I don’t know where you’re from and at what stage of your professional life you are at the moment, but if your education system trains intelligent people to despise this kind of rainy sunday experiment just because you don’t learn anything you could not read in a book and you don’t build anything you could not buy from China better and cheaper, I would be concerned. Very concerned. ’cause then it will not be long until the only way to get such a device – or any device – is to buy it from China.

          If you compare this to making baskets, then you have completely not understood that all your world is made of wicker, so to say, even if it’s so finely woven that you can’t see it.

  3. cpldcpu says:

    The design isn’t actually new. It is the same as the one-transistor FM transmitter that has been around for decades:

    https://www.google.com/search?q=one+transistor+fm+transmitter

    The only different is that the circuit diagram has been changed so it is easier to build. It is, however, much more difficult to understand that way. The design is quite ingenious – the transistor is used both for the FM modulation and to drive the oscillator. The audio input changes the base voltage of the transistor which leads to a variation of the junction capacitance of the base-emitter diode. This change in capacitance modulates the frequency of the LC circuit.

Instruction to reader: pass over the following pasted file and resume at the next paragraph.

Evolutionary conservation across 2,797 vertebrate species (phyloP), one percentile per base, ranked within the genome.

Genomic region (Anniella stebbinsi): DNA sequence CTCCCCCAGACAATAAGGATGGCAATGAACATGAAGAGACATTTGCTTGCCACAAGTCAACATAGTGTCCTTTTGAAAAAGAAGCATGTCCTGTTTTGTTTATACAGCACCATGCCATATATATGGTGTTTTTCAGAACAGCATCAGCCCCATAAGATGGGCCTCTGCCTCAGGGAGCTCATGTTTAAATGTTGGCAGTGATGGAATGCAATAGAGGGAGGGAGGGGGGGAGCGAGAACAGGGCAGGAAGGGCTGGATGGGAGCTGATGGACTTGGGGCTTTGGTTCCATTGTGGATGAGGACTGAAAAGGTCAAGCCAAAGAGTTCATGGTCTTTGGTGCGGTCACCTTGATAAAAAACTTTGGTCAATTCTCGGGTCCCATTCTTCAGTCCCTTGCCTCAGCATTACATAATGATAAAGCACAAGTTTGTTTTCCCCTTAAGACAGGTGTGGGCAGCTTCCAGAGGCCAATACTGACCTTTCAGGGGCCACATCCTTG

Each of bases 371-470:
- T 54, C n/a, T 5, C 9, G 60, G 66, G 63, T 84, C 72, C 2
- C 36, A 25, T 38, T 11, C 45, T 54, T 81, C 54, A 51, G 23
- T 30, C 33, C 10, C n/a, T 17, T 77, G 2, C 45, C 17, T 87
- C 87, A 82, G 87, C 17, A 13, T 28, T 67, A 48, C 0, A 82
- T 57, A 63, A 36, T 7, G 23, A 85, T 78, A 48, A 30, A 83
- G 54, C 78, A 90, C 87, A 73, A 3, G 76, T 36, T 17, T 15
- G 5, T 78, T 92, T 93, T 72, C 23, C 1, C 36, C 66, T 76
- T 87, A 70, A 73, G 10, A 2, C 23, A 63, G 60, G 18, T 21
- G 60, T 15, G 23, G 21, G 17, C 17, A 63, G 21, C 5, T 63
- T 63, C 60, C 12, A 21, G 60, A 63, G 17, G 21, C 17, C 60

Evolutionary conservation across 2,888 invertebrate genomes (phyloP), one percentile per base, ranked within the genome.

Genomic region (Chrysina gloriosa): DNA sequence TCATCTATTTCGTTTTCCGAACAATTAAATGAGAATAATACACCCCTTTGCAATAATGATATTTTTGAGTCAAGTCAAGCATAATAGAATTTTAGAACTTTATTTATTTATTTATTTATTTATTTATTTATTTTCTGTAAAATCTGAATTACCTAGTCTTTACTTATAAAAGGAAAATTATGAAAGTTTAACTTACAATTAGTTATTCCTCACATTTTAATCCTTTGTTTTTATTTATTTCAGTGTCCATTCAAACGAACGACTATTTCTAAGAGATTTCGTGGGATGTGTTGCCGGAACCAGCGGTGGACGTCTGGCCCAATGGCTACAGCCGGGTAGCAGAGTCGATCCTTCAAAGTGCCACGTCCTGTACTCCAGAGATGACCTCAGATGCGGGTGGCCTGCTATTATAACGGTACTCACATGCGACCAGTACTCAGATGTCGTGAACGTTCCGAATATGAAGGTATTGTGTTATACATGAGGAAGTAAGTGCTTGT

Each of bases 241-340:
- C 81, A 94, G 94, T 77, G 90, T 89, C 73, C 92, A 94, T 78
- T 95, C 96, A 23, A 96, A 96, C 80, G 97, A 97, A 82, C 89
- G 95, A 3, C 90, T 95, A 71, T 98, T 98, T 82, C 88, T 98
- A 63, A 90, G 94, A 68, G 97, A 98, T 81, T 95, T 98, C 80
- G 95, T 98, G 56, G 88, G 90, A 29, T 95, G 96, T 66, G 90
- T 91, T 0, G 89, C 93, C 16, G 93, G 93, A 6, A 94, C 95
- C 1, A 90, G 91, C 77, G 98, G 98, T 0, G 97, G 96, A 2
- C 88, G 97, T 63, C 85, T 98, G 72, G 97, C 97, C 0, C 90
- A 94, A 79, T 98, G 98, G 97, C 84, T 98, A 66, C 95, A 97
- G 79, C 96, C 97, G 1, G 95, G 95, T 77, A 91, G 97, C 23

4. Dave says:

    I built a transmitter like that. Whenever you “move” the electronics, you will get noise/loss of signal on the radio.

    Instead I bought a cheap PLL transmitter on eBay. Those things are cheap in China.
    http://nl.wikipedia.org/wiki/Phase-locked_loop

  5. beta4 says:

    The nice thing is that the mp3 player has million of transistors inside, and yet you can add a significant functionality with just one more transistor.

  6. Stoneshop says:

    Way back I’ve seen small self-sticking boards for DIL8/14/16/etc, TO100 and other ‘difficult’ form-factors to help build circuits this way. Did it myself too once or twice for HF circuits, using bits of copper-clad perfboard (preferred the type with strips per row, connecting three holes each time). Glued them down or soldered short solid core wires to the appropriate pads and the ground plane, Soldered the part on, then the components and interconnecting wires.